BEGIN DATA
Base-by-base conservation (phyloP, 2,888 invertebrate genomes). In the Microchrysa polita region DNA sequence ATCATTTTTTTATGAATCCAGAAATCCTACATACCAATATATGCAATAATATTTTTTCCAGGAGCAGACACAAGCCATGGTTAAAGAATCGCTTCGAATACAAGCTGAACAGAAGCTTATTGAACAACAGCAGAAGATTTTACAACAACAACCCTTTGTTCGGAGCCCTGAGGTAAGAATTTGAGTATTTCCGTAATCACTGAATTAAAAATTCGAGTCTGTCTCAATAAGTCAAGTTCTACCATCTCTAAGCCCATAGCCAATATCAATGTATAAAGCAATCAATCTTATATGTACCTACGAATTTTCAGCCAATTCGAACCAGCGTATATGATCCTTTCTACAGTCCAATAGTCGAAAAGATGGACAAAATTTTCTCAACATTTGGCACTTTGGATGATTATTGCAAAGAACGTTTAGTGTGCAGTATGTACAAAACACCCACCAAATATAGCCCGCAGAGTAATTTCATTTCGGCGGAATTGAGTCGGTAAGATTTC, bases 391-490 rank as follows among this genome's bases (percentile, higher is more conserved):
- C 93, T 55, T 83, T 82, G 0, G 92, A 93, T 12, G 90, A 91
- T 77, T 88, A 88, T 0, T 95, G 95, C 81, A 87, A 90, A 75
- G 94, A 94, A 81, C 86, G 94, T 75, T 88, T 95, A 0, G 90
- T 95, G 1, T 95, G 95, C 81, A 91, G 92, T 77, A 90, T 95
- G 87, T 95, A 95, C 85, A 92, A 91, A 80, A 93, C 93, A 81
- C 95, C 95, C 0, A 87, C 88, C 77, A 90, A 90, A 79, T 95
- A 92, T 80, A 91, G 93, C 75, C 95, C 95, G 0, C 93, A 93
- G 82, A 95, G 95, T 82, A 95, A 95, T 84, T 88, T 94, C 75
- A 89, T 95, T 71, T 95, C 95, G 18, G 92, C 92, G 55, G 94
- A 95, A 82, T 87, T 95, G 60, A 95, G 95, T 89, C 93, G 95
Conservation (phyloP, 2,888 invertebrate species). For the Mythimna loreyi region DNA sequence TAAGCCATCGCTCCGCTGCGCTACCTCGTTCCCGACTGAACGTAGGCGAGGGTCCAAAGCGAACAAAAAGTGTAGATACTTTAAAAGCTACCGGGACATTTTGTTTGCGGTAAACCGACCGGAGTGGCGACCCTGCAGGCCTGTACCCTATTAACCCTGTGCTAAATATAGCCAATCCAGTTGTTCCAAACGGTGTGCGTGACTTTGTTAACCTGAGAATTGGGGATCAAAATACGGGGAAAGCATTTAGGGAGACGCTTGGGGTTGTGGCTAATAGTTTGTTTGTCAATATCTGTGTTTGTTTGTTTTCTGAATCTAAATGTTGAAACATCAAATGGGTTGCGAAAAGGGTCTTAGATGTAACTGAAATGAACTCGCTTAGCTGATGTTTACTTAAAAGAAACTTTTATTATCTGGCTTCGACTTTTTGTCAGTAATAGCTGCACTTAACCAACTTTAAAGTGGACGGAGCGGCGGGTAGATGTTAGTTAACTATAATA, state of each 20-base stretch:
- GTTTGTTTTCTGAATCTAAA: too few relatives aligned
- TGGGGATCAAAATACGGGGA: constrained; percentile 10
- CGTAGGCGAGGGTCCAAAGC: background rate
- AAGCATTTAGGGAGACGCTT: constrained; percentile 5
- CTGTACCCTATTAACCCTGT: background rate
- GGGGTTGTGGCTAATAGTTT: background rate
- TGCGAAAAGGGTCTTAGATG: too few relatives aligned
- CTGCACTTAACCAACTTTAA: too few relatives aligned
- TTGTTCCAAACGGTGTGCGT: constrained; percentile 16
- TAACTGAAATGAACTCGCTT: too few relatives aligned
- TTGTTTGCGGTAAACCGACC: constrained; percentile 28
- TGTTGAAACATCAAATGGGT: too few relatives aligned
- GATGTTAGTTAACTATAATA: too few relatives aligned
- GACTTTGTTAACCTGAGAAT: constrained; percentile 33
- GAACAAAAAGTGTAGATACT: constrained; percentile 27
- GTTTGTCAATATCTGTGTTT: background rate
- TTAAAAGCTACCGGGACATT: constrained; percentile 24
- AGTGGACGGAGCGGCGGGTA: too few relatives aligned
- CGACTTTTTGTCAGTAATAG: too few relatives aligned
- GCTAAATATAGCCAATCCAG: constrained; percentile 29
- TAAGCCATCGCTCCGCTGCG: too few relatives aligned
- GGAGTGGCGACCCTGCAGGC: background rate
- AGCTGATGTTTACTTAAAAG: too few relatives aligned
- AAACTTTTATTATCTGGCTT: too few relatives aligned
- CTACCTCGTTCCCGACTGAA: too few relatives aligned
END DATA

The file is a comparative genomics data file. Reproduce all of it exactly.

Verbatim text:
Base-by-base conservation (phyloP, 2,888 invertebrate genomes). In the Microchrysa polita region DNA sequence ATCATTTTTTTATGAATCCAGAAATCCTACATACCAATATATGCAATAATATTTTTTCCAGGAGCAGACACAAGCCATGGTTAAAGAATCGCTTCGAATACAAGCTGAACAGAAGCTTATTGAACAACAGCAGAAGATTTTACAACAACAACCCTTTGTTCGGAGCCCTGAGGTAAGAATTTGAGTATTTCCGTAATCACTGAATTAAAAATTCGAGTCTGTCTCAATAAGTCAAGTTCTACCATCTCTAAGCCCATAGCCAATATCAATGTATAAAGCAATCAATCTTATATGTACCTACGAATTTTCAGCCAATTCGAACCAGCGTATATGATCCTTTCTACAGTCCAATAGTCGAAAAGATGGACAAAATTTTCTCAACATTTGGCACTTTGGATGATTATTGCAAAGAACGTTTAGTGTGCAGTATGTACAAAACACCCACCAAATATAGCCCGCAGAGTAATTTCATTTCGGCGGAATTGAGTCGGTAAGATTTC, bases 391-490 rank as follows among this genome's bases (percentile, higher is more conserved):
- C 93, T 55, T 83, T 82, G 0, G 92, A 93, T 12, G 90, A 91
- T 77, T 88, A 88, T 0, T 95, G 95, C 81, A 87, A 90, A 75
- G 94, A 94, A 81, C 86, G 94, T 75, T 88, T 95, A 0, G 90
- T 95, G 1, T 95, G 95, C 81, A 91, G 92, T 77, A 90, T 95
- G 87, T 95, A 95, C 85, A 92, A 91, A 80, A 93, C 93, A 81
- C 95, C 95, C 0, A 87, C 88, C 77, A 90, A 90, A 79, T 95
- A 92, T 80, A 91, G 93, C 75, C 95, C 95, G 0, C 93, A 93
- G 82, A 95, G 95, T 82, A 95, A 95, T 84, T 88, T 94, C 75
- A 89, T 95, T 71, T 95, C 95, G 18, G 92, C 92, G 55, G 94
- A 95, A 82, T 87, T 95, G 60, A 95, G 95, T 89, C 93, G 95
Conservation (phyloP, 2,888 invertebrate species). For the Mythimna loreyi region DNA sequence TAAGCCATCGCTCCGCTGCGCTACCTCGTTCCCGACTGAACGTAGGCGAGGGTCCAAAGCGAACAAAAAGTGTAGATACTTTAAAAGCTACCGGGACATTTTGTTTGCGGTAAACCGACCGGAGTGGCGACCCTGCAGGCCTGTACCCTATTAACCCTGTGCTAAATATAGCCAATCCAGTTGTTCCAAACGGTGTGCGTGACTTTGTTAACCTGAGAATTGGGGATCAAAATACGGGGAAAGCATTTAGGGAGACGCTTGGGGTTGTGGCTAATAGTTTGTTTGTCAATATCTGTGTTTGTTTGTTTTCTGAATCTAAATGTTGAAACATCAAATGGGTTGCGAAAAGGGTCTTAGATGTAACTGAAATGAACTCGCTTAGCTGATGTTTACTTAAAAGAAACTTTTATTATCTGGCTTCGACTTTTTGTCAGTAATAGCTGCACTTAACCAACTTTAAAGTGGACGGAGCGGCGGGTAGATGTTAGTTAACTATAATA, state of each 20-base stretch:
- GTTTGTTTTCTGAATCTAAA: too few relatives aligned
- TGGGGATCAAAATACGGGGA: constrained; percentile 10
- CGTAGGCGAGGGTCCAAAGC: background rate
- AAGCATTTAGGGAGACGCTT: constrained; percentile 5
- CTGTACCCTATTAACCCTGT: background rate
- GGGGTTGTGGCTAATAGTTT: background rate
- TGCGAAAAGGGTCTTAGATG: too few relatives aligned
- CTGCACTTAACCAACTTTAA: too few relatives aligned
- TTGTTCCAAACGGTGTGCGT: constrained; percentile 16
- TAACTGAAATGAACTCGCTT: too few relatives aligned
- TTGTTTGCGGTAAACCGACC: constrained; percentile 28
- TGTTGAAACATCAAATGGGT: too few relatives aligned
- GATGTTAGTTAACTATAATA: too few relatives aligned
- GACTTTGTTAACCTGAGAAT: constrained; percentile 33
- GAACAAAAAGTGTAGATACT: constrained; percentile 27
- GTTTGTCAATATCTGTGTTT: background rate
- TTAAAAGCTACCGGGACATT: constrained; percentile 24
- AGTGGACGGAGCGGCGGGTA: too few relatives aligned
- CGACTTTTTGTCAGTAATAG: too few relatives aligned
- GCTAAATATAGCCAATCCAG: constrained; percentile 29
- TAAGCCATCGCTCCGCTGCG: too few relatives aligned
- GGAGTGGCGACCCTGCAGGC: background rate
- AGCTGATGTTTACTTAAAAG: too few relatives aligned
- AAACTTTTATTATCTGGCTT: too few relatives aligned
- CTACCTCGTTCCCGACTGAA: too few relatives aligned